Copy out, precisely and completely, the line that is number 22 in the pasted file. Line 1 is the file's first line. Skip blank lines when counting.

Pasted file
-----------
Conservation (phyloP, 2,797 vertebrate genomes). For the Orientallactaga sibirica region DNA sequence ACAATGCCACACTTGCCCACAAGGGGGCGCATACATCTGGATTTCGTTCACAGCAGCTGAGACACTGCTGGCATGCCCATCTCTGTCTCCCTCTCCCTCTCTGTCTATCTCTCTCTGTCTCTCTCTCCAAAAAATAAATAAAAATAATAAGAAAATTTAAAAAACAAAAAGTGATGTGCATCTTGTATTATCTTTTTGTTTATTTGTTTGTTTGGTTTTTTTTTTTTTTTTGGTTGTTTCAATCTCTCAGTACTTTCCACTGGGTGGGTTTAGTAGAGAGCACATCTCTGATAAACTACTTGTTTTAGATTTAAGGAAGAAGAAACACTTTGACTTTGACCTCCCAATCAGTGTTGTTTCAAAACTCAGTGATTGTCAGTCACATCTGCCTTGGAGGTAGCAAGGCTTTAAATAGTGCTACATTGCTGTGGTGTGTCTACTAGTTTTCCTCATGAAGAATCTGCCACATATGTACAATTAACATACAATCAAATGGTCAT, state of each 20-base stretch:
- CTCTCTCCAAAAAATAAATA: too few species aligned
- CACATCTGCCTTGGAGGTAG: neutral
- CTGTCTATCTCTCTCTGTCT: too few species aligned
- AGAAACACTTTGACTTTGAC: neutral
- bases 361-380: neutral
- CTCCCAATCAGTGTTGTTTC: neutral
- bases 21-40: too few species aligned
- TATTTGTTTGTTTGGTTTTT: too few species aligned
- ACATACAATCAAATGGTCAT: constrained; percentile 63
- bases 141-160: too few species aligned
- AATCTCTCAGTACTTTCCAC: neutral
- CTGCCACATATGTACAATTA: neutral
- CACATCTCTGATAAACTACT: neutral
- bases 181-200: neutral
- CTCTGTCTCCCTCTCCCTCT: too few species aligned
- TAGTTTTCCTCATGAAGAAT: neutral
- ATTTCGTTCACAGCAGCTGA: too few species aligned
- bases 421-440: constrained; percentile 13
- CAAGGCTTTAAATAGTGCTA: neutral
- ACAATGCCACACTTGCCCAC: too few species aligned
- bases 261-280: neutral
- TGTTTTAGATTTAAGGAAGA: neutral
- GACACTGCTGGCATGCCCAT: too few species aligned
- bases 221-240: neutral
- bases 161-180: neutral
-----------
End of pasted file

- bases 261-280: neutral